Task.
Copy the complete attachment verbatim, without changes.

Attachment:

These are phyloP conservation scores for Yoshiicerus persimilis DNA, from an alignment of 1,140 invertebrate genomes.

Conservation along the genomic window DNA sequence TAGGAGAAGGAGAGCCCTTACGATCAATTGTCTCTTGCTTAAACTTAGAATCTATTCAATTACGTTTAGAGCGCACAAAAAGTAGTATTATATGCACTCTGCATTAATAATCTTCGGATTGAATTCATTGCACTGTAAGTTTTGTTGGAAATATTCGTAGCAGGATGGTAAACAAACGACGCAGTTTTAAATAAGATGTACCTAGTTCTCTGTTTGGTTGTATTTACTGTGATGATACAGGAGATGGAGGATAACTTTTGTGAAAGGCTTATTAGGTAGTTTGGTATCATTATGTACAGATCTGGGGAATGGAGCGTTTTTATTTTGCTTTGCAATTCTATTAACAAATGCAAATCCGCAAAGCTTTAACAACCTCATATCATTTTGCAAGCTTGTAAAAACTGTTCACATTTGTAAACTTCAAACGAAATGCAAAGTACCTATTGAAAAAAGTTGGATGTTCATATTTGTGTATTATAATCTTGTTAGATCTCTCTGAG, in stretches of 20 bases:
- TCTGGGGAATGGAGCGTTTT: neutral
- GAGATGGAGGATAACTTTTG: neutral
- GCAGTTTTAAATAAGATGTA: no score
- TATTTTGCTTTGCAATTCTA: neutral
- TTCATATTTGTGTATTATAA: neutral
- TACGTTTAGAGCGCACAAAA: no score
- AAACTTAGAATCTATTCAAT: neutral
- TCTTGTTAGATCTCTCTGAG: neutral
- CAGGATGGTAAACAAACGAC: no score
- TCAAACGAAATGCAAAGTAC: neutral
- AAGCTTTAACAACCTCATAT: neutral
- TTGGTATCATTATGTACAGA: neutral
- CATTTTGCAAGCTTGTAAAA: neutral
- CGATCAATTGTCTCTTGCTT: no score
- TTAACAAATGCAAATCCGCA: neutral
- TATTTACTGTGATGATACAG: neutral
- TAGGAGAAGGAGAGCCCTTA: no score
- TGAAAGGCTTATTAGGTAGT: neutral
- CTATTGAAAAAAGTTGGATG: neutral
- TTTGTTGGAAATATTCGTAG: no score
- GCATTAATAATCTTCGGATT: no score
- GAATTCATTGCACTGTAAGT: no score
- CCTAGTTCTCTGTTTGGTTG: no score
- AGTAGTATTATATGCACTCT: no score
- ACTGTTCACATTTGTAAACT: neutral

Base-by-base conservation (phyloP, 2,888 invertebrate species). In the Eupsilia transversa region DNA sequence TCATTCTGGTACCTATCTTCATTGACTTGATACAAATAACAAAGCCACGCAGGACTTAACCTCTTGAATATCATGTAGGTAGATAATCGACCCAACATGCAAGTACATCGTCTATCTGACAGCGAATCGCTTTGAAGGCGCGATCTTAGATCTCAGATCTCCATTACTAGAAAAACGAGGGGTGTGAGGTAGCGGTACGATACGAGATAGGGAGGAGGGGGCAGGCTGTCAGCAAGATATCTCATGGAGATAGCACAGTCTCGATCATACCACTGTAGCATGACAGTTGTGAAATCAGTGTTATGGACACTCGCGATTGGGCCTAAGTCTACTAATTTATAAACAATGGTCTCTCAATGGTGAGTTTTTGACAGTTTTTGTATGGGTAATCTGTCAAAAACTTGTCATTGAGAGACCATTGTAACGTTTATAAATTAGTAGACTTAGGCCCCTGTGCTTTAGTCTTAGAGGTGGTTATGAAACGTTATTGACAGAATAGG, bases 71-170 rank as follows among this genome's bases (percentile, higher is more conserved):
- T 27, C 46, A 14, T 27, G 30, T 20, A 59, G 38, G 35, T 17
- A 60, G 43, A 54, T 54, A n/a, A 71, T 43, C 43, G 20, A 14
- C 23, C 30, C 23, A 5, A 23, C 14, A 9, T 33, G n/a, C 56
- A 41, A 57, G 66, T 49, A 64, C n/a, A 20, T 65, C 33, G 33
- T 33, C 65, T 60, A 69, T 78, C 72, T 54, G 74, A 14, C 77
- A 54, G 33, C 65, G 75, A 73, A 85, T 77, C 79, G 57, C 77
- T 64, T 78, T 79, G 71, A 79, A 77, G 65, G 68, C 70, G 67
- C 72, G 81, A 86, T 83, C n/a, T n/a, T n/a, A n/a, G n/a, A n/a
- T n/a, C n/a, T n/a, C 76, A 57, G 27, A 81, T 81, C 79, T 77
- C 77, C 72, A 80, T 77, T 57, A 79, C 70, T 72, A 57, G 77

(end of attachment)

These are phyloP conservation scores for Yoshiicerus persimilis DNA, from an alignment of 1,140 invertebrate genomes.

Conservation along the genomic window DNA sequence TAGGAGAAGGAGAGCCCTTACGATCAATTGTCTCTTGCTTAAACTTAGAATCTATTCAATTACGTTTAGAGCGCACAAAAAGTAGTATTATATGCACTCTGCATTAATAATCTTCGGATTGAATTCATTGCACTGTAAGTTTTGTTGGAAATATTCGTAGCAGGATGGTAAACAAACGACGCAGTTTTAAATAAGATGTACCTAGTTCTCTGTTTGGTTGTATTTACTGTGATGATACAGGAGATGGAGGATAACTTTTGTGAAAGGCTTATTAGGTAGTTTGGTATCATTATGTACAGATCTGGGGAATGGAGCGTTTTTATTTTGCTTTGCAATTCTATTAACAAATGCAAATCCGCAAAGCTTTAACAACCTCATATCATTTTGCAAGCTTGTAAAAACTGTTCACATTTGTAAACTTCAAACGAAATGCAAAGTACCTATTGAAAAAAGTTGGATGTTCATATTTGTGTATTATAATCTTGTTAGATCTCTCTGAG, in stretches of 20 bases:
- TCTGGGGAATGGAGCGTTTT: neutral
- GAGATGGAGGATAACTTTTG: neutral
- GCAGTTTTAAATAAGATGTA: no score
- TATTTTGCTTTGCAATTCTA: neutral
- TTCATATTTGTGTATTATAA: neutral
- TACGTTTAGAGCGCACAAAA: no score
- AAACTTAGAATCTATTCAAT: neutral
- TCTTGTTAGATCTCTCTGAG: neutral
- CAGGATGGTAAACAAACGAC: no score
- TCAAACGAAATGCAAAGTAC: neutral
- AAGCTTTAACAACCTCATAT: neutral
- TTGGTATCATTATGTACAGA: neutral
- CATTTTGCAAGCTTGTAAAA: neutral
- CGATCAATTGTCTCTTGCTT: no score
- TTAACAAATGCAAATCCGCA: neutral
- TATTTACTGTGATGATACAG: neutral
- TAGGAGAAGGAGAGCCCTTA: no score
- TGAAAGGCTTATTAGGTAGT: neutral
- CTATTGAAAAAAGTTGGATG: neutral
- TTTGTTGGAAATATTCGTAG: no score
- GCATTAATAATCTTCGGATT: no score
- GAATTCATTGCACTGTAAGT: no score
- CCTAGTTCTCTGTTTGGTTG: no score
- AGTAGTATTATATGCACTCT: no score
- ACTGTTCACATTTGTAAACT: neutral

Base-by-base conservation (phyloP, 2,888 invertebrate species). In the Eupsilia transversa region DNA sequence TCATTCTGGTACCTATCTTCATTGACTTGATACAAATAACAAAGCCACGCAGGACTTAACCTCTTGAATATCATGTAGGTAGATAATCGACCCAACATGCAAGTACATCGTCTATCTGACAGCGAATCGCTTTGAAGGCGCGATCTTAGATCTCAGATCTCCATTACTAGAAAAACGAGGGGTGTGAGGTAGCGGTACGATACGAGATAGGGAGGAGGGGGCAGGCTGTCAGCAAGATATCTCATGGAGATAGCACAGTCTCGATCATACCACTGTAGCATGACAGTTGTGAAATCAGTGTTATGGACACTCGCGATTGGGCCTAAGTCTACTAATTTATAAACAATGGTCTCTCAATGGTGAGTTTTTGACAGTTTTTGTATGGGTAATCTGTCAAAAACTTGTCATTGAGAGACCATTGTAACGTTTATAAATTAGTAGACTTAGGCCCCTGTGCTTTAGTCTTAGAGGTGGTTATGAAACGTTATTGACAGAATAGG, bases 71-170 rank as follows among this genome's bases (percentile, higher is more conserved):
- T 27, C 46, A 14, T 27, G 30, T 20, A 59, G 38, G 35, T 17
- A 60, G 43, A 54, T 54, A n/a, A 71, T 43, C 43, G 20, A 14
- C 23, C 30, C 23, A 5, A 23, C 14, A 9, T 33, G n/a, C 56
- A 41, A 57, G 66, T 49, A 64, C n/a, A 20, T 65, C 33, G 33
- T 33, C 65, T 60, A 69, T 78, C 72, T 54, G 74, A 14, C 77
- A 54, G 33, C 65, G 75, A 73, A 85, T 77, C 79, G 57, C 77
- T 64, T 78, T 79, G 71, A 79, A 77, G 65, G 68, C 70, G 67
- C 72, G 81, A 86, T 83, C n/a, T n/a, T n/a, A n/a, G n/a, A n/a
- T n/a, C n/a, T n/a, C 76, A 57, G 27, A 81, T 81, C 79, T 77
- C 77, C 72, A 80, T 77, T 57, A 79, C 70, T 72, A 57, G 77